Searching for and selecting the healthcare clinic at fault is a crucial choice that people have to make when using Feedback And Complaints. During our user testing, we noticed that once users found the clinic, actually selecting it proved difficult because of low affordance. This is especially problematic as it means that the user cannot progress using the service:
Our redesign simply focuses on improved affordance when a person selects a clinic:
Design handover: The design team’s findings and redesign suggestions were presented to key Inera staff which responded very positively to the problem analysis and design suggestions. Some of the design suggestions were taken into consideration for implementation. The design team considers this a success as 1177 and its services are part of a critical and complex platform were changes need to be made with great care.
Desktop centric design: The design team did not perform any user tests on mobile as project scope was limited to desktop by Inera based on the assumption that using the service would mainly be done on desktop due to the complex nature of filing healthcare complaints. Insights from the user tests leads us, however, to believe that the mobile version of Feedback And Complaints also needs to be evaluated.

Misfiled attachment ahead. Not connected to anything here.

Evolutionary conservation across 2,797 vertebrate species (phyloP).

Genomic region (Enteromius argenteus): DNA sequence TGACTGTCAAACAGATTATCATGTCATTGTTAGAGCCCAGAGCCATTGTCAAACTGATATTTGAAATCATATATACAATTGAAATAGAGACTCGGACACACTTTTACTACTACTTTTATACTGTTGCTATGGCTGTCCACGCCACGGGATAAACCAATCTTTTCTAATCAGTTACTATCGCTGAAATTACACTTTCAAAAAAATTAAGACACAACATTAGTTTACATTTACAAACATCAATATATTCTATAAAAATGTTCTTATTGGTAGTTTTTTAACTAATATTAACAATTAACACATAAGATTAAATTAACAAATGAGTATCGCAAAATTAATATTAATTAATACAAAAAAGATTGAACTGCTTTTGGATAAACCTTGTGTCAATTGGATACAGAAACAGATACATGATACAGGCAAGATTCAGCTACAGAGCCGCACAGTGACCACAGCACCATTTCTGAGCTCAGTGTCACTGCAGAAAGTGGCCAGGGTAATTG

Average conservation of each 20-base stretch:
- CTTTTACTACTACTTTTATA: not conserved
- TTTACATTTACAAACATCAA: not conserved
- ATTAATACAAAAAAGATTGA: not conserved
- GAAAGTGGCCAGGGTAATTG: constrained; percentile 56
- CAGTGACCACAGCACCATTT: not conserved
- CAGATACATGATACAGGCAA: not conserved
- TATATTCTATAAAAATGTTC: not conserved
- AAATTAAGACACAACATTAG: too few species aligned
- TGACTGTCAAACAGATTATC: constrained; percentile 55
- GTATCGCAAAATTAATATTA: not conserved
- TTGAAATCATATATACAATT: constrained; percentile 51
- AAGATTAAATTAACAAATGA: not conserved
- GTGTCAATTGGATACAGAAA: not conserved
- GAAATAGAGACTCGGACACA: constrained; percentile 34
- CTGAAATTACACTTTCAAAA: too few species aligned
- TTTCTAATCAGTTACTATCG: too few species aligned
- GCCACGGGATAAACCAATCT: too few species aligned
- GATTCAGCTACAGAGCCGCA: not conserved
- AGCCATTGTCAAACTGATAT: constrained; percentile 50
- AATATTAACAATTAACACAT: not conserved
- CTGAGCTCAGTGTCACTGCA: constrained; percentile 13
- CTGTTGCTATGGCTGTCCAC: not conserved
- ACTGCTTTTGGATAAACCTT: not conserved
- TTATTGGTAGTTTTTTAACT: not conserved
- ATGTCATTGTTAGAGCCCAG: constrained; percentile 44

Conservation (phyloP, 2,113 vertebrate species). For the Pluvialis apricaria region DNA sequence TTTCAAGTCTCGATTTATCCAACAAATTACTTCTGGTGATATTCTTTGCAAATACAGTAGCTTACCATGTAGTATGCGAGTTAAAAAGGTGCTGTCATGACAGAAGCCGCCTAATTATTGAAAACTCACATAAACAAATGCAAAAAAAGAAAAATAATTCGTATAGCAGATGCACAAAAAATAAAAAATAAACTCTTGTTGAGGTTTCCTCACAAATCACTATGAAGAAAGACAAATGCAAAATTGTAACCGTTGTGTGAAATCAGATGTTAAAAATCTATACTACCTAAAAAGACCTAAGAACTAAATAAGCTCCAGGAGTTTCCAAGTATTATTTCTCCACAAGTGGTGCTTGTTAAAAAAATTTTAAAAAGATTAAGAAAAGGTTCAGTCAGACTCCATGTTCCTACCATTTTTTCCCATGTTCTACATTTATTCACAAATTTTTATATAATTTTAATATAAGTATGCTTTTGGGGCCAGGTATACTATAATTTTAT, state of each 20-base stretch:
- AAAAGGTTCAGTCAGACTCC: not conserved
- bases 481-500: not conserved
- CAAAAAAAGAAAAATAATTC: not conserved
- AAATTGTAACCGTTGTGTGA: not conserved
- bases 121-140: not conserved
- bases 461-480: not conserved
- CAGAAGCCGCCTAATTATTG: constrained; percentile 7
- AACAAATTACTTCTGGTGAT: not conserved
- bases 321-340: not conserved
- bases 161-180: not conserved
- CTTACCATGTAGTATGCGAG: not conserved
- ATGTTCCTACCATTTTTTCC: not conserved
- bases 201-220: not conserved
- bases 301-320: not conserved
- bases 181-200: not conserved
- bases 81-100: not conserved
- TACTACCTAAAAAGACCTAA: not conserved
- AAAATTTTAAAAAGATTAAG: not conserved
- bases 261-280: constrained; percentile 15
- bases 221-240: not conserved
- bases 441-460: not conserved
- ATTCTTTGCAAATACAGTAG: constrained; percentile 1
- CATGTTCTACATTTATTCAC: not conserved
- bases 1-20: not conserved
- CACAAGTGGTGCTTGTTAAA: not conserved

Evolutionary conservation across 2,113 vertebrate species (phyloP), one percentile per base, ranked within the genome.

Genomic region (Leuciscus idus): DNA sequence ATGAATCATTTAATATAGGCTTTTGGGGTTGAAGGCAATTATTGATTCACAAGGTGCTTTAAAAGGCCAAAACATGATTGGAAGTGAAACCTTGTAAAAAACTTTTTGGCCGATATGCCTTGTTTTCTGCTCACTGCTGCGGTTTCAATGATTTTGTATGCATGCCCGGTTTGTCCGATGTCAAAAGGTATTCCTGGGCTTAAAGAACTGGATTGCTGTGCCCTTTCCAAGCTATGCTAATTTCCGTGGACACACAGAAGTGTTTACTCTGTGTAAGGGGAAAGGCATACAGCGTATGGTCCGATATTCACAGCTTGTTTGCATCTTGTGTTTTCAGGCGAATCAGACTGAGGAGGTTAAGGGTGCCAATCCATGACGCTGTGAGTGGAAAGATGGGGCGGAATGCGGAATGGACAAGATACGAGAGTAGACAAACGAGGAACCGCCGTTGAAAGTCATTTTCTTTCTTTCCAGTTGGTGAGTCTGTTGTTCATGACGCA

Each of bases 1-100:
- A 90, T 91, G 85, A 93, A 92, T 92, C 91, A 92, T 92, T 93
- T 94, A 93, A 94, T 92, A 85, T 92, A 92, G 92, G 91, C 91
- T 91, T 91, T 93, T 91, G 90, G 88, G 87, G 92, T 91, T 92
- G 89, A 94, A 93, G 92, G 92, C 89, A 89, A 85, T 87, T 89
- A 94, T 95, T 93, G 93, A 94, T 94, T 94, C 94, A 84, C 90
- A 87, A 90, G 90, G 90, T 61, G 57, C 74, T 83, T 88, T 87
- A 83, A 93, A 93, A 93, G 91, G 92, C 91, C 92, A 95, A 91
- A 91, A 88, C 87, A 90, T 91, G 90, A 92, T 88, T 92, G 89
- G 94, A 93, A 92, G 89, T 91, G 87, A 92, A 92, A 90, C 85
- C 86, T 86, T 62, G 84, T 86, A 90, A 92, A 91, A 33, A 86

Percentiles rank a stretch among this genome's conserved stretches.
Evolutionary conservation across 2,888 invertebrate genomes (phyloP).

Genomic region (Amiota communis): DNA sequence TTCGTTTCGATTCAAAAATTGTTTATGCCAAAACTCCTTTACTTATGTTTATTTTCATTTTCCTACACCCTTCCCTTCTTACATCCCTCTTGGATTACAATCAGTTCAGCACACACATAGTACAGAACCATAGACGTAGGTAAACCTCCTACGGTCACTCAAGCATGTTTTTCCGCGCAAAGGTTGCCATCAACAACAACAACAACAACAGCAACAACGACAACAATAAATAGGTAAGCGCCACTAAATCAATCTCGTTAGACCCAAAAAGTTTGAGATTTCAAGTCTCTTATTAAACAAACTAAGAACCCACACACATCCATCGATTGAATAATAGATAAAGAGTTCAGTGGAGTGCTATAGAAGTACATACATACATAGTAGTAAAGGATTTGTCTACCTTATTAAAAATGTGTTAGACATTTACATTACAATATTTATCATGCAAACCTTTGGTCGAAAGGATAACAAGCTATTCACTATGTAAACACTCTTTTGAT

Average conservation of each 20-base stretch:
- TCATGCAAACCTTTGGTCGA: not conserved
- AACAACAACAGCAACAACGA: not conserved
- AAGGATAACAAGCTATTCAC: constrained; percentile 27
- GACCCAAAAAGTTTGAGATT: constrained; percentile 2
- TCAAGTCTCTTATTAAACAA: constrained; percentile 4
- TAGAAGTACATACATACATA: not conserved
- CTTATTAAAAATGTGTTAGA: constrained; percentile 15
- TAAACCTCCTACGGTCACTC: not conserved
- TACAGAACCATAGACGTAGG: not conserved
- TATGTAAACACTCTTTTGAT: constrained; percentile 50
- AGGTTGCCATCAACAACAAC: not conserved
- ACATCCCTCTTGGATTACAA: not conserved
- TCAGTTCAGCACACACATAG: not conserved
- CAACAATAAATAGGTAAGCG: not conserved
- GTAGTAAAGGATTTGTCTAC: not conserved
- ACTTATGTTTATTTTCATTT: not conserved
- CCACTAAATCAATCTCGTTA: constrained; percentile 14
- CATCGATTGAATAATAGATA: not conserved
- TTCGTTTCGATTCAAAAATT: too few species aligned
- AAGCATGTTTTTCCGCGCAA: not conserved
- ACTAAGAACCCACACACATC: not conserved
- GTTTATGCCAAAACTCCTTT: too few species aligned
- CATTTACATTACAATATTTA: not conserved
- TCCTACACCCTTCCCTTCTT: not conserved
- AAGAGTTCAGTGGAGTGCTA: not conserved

User privacy and testing: Due to privacy laws, the user tests were based on a fictional case with test accounts which obviously affected user behavior and interview replies about Feedback And Complaints. Conducting future user tests with real citizens, cases and patient-healthcare interactions would unveil more complex issues and needs.
Inclusive design: Having marginalized group representation is particularly important for critical infrastructure like 1177. The design team, for instance, recruited several people who represent marginalized groups such as the elderly or people with Swedish as a second language. The challenge is how to balance the needs of many marginalized groups and corporate realities like deadlines and limited resources at our disposable. In hindsight the design team should have had more participants than six for the user testing but our deadline made this difficult to realize.